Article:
The Civil War 145 Years Ago: October 1864

by James Durney on October 5, 2009 · 0 comments

145 Years Ago

October 1864

  • This is a difficult time for the North but victory is starting to look closer.  Hood is probing for a weak spot in Sherman’s armies.  Grant continues to dig and extend his lines forcing Lee into a static defensive campaign.  Sterling Price is advancing in Missouri, trying to reclaim his state for the Confederacy.  Jefferson Davis is returning to Richmond from his trip to Atlanta.  At several locations, he makes speeches predicting Sherman’s defeat and a Confederate victory
  • On the first, the battle of Cinch Mountain occurs.  This Union “victory” has a causality rate almost 50% higher than the “defeated” fore.
  • The Confederate spy Rose O’Neal Greenhow drowns off Port Fisher, NC.  Several Union general officers are grief stricken at the news.
  • With little choice, Jefferson Davis appoints PGT Beauregard commander of the Division of the West.  Beauregard is to coordinate the efforts of Generals Taylor and Hood.
  • The inspiration for the stirring hymn “Hold the Fort, For We Are Coming” is the defense of Allatoona Pass by Union General John M. Corse on the fifth.  This small action is part of Hood’s effort to cut Sherman’s line of communications.  Sherman sent General Thomas back to Tennessee, on the third, with orders to curtail Hood’s campaign.
  • On the seventh, the AoNV makes a major effort to recapture Fort Harrison.  After suffering heavy casualties, including General John Gregg, the attack is called off.  Lee recognizes that he has to entrench closer to Richmond.
  • Union General Phil Sheridan is advancing down the Shenandoah Valley destroying everything in his path.  CSA General Early can do little but watch Sheridan go.  His cavalry, under General Thomas L. Rosser can only harass Sheridan in a series of small skirmishes.
  • The CSS Florida attacked in a Brazilian harbor and forced to surrender.  This violation of Brazilian neutrality causes diplomatic problems.  The British ship Sea King sails and will be renamed the CSS Shenandoah.
  • October 9 is “The Woodstock Races” aka the Battle of Tom’s Brook.  Generals Custer and Merritt cause 350 causalities capturing 11 cannon and many wagons while pushing the CSA cavalry back 26 miles.
  • Elections in Pennsylvania, Ohio and Indiana show strong support for President Lincoln.  In 1864, there is no national election day.  States will hold elections until November when they chose.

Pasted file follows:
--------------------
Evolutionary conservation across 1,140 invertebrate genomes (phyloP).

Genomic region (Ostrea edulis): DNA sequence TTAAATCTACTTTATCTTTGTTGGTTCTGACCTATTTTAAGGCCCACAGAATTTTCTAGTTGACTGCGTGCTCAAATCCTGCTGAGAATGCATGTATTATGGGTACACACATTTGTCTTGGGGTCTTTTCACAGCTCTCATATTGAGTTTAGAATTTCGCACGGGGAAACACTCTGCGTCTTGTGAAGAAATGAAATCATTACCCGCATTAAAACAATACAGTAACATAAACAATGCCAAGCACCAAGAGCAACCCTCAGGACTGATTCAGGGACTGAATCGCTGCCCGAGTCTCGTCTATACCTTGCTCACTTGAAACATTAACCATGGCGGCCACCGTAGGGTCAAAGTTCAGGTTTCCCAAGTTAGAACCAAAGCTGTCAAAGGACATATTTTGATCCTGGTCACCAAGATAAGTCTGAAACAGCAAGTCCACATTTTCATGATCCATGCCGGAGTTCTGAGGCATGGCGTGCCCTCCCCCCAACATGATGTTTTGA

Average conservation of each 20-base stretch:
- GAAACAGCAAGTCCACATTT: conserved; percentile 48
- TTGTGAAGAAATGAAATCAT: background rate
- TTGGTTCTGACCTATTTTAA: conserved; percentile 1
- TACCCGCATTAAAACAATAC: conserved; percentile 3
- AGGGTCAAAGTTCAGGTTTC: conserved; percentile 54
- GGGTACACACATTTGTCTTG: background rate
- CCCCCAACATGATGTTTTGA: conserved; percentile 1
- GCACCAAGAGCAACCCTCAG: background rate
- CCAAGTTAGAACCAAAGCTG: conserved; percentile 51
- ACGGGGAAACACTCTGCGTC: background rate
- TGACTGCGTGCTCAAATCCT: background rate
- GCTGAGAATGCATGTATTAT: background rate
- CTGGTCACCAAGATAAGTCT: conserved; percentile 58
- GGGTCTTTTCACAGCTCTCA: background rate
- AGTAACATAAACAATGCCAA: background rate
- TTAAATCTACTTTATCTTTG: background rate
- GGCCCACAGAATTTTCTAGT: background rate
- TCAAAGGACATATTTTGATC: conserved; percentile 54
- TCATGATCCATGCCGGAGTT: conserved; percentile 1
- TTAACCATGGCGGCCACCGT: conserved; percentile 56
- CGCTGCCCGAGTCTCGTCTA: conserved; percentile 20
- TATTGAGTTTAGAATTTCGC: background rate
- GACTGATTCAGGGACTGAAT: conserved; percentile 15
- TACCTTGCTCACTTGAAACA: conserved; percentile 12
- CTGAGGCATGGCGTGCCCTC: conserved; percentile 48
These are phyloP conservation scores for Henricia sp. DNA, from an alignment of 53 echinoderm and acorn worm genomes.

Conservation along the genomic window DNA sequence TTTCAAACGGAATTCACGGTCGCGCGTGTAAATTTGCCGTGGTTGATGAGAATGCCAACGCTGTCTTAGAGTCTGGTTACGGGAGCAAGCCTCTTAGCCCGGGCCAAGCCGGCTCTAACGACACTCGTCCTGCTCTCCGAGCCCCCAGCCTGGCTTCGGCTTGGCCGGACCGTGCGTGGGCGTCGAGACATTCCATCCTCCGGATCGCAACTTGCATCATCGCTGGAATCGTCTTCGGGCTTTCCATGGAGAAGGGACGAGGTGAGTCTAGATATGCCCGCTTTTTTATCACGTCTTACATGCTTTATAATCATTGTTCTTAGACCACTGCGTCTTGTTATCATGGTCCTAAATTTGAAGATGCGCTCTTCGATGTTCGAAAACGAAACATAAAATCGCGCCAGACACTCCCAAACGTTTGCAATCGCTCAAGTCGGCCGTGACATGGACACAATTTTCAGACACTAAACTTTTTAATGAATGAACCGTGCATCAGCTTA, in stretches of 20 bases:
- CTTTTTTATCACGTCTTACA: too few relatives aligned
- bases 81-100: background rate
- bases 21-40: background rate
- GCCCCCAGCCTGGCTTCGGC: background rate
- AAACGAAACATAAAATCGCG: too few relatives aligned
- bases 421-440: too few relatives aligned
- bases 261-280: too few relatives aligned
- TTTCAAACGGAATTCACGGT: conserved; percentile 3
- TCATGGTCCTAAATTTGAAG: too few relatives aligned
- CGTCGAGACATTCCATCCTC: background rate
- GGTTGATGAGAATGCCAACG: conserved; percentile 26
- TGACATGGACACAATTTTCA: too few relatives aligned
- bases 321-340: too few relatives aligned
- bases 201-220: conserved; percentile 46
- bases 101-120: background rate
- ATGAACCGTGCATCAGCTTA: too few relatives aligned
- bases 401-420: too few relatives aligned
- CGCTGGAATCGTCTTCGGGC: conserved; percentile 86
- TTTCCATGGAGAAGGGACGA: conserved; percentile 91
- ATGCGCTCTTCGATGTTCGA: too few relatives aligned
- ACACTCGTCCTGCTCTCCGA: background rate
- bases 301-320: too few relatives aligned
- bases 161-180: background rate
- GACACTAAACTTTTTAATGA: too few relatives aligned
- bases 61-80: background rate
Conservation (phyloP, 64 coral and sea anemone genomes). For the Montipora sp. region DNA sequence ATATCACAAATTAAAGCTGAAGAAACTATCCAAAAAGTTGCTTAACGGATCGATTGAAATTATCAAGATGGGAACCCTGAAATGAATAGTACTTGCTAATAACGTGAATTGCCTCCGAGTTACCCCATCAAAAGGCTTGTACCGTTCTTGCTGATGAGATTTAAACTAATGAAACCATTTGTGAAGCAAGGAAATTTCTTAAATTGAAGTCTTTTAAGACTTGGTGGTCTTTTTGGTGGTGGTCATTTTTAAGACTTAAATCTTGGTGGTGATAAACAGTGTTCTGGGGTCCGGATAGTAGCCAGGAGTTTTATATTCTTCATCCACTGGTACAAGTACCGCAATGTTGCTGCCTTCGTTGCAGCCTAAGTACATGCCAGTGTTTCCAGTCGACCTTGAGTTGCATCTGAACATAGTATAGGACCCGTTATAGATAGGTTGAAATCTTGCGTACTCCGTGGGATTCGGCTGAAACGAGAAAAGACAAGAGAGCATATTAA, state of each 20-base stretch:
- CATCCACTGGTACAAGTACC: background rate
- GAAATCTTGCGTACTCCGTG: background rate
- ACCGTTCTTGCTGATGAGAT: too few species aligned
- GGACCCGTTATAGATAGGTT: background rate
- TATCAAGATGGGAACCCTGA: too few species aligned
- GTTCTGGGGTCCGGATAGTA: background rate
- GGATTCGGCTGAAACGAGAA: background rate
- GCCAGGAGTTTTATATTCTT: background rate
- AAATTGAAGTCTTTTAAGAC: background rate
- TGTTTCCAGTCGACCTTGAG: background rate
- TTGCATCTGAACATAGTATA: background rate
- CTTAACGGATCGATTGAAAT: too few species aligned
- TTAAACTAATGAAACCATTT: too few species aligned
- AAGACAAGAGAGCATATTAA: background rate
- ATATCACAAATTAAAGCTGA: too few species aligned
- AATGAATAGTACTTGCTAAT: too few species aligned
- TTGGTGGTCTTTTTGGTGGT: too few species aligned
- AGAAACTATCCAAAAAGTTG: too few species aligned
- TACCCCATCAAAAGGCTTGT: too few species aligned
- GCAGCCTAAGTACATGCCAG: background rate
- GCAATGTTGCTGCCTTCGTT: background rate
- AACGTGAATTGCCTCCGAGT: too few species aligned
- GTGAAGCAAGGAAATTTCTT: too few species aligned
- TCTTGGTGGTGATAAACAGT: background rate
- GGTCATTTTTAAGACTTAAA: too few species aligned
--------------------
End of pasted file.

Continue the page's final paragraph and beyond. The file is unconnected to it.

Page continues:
• Chief Justice Roger B. Taney dies in Washington DC.
  • By only 374 votes, Maryland abolishes slavery.  As a loyal state, the Emancipation Proclamation that took effect January 1, 1863 did not affect them.
  • Hood’s army seizes Resaca, cutting Sherman’s line of communications to Tennessee.  Hood has been probing for weeks and is moving toward Alabama.
  • Sterling Price issues an appeal to Missourians to rally round the flag.  Very few people pay attention as Union forces consolidate.
  • Colonel Chester Harding commanding a garrison of 750 militia and Federal troops holds Glasgow Missouri for several hours.  His garrison inflicts over 100 causalities and destroys all weapons prior to surrendering.  Paroled at once, the destruction of the weapons renders the victory useless.
  • On the 17th, James Longstreet, recovered from his Wilderness wound, resumes command of the I Corps AoNV.  The same day, Sterling Price starts marching on Lexington Missouri, occupying the town on the 19th.  Hood stops operations against Sherman’s communications and marches west.
  • October 19th is Sheridan’s Ride!  Early attacks at Cedar Creek and almost routes Sheridan’s army.  Sheridan returning from a conference in Washington commences a 12-mile ride, rallies his men and breaks Early’s army.  Early suffers 2,800 causalities losing 43 cannon and 300 wagons in the route.  Among those killed is CSA General Stephen D. Ramseur.
  • On the 21st, General Sherman halts all pursuit of the Army of Tennessee.
  • Sterling Price begins trying to fight free of Union Generals Curtis, Pleasonton and Blunt.  While badly defeated on the 22nd, dissension with the Union command allows him to escape with his supply train.  The invasion of Missouri is over with the last major battle of the Trans-Mississippi.  These are the Little Blue River, Independence II and the Big Blue River.  On the 25th, CSA General John S. Marmaduke is captured along with a third of the supply train.
  • “Bloody Bill” Anderson is killed near Richmond Missouri on the 26th.
  • On the 27th & 28th, Grant attacks the South Side Railroad and the Boydton Plank Road in the last offensive of 1864, after bloody fighting the operations fail and the army goes into winter quarter under siege conditions.
  • As October ends, John B. Hood leads the Army of Tennessee back home expecting Sherman to follow.  General George Thomas has started concentrating Federal troops at Pulsaski.
  • William S. Rosecrans recalls all but 3,500 cavalry under Samuel R. Curtis allowing Sterling Price to escape from Missouri.
  • Nevada becomes the nation’s 36th state.  The two new senators provide the votes needed for the Senate to pass the 13th Amendment, abolishing slavery and involuntary servitude except as punishment for a crime.


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